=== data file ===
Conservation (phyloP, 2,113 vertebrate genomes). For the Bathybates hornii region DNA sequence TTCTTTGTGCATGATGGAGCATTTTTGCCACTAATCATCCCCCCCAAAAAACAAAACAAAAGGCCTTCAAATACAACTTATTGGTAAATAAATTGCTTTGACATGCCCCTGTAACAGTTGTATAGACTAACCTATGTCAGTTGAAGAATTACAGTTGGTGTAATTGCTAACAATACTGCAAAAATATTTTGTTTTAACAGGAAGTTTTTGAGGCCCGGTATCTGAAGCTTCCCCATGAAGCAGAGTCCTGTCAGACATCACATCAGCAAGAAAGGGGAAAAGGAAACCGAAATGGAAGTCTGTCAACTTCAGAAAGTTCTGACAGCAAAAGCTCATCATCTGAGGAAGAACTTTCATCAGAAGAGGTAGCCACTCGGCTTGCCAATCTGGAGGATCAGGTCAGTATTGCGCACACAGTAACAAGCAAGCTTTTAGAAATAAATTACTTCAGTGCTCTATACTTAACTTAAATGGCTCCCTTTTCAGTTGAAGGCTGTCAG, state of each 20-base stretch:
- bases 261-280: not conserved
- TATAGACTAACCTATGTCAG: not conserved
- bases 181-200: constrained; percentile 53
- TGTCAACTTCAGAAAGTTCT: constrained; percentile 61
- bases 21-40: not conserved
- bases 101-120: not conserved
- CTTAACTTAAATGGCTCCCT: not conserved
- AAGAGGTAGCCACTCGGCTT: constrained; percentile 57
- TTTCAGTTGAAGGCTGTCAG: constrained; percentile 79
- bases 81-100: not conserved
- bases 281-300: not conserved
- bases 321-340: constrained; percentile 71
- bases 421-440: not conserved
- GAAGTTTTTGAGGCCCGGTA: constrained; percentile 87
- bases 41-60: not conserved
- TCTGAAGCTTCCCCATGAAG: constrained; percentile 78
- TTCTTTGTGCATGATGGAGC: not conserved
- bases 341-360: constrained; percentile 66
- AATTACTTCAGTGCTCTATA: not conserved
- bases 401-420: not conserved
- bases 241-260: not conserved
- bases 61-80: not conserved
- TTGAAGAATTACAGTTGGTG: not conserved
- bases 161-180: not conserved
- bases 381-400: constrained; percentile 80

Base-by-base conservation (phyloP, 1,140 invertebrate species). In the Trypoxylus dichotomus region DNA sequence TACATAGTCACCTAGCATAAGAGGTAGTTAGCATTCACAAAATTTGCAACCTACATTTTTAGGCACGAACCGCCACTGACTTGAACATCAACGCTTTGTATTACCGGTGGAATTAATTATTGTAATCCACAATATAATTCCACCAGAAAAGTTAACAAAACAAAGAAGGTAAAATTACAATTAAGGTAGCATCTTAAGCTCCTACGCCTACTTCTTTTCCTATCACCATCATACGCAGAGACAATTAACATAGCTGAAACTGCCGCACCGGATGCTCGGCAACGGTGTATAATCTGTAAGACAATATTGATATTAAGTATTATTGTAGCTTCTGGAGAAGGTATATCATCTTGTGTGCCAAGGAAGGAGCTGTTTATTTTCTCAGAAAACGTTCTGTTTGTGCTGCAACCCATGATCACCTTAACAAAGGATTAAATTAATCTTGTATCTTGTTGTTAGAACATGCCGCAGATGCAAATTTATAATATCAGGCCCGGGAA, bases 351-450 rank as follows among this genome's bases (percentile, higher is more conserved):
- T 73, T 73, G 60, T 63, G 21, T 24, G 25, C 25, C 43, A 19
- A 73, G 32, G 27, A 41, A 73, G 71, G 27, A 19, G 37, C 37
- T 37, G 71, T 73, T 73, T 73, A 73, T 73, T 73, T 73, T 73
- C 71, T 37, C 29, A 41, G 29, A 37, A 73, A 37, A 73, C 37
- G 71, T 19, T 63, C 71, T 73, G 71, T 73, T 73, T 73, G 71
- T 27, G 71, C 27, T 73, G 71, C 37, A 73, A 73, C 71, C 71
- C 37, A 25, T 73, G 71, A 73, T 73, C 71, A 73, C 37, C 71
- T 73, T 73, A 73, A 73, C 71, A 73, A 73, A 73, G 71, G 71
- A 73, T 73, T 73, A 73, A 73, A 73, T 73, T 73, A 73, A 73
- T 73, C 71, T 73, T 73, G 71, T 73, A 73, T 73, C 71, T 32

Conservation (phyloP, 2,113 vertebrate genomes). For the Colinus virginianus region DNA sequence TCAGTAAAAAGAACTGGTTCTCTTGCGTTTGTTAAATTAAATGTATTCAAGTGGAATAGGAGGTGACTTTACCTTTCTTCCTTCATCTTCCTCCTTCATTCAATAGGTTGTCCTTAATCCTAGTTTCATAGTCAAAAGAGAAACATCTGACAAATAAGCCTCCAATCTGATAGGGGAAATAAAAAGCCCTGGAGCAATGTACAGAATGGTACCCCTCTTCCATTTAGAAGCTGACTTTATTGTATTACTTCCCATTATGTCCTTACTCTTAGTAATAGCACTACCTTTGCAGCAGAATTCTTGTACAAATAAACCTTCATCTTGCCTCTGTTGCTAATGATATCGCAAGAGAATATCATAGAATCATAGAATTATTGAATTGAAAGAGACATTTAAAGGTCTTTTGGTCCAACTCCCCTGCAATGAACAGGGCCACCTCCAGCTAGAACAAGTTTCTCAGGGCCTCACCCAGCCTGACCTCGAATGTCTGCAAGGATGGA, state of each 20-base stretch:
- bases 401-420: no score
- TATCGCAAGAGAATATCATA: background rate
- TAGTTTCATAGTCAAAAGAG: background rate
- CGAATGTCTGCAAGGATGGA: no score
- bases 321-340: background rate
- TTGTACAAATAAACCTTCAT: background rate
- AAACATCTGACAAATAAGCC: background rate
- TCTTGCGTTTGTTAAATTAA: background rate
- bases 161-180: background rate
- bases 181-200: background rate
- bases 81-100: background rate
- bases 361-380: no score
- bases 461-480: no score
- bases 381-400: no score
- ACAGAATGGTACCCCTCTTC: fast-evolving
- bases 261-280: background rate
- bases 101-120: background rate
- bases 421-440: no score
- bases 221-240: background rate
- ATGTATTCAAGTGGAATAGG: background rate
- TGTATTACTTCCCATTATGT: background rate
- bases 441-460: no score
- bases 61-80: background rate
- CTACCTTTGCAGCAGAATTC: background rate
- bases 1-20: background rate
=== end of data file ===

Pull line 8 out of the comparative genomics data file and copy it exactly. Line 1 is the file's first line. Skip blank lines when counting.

- CTTAACTTAAATGGCTCCCT: not conserved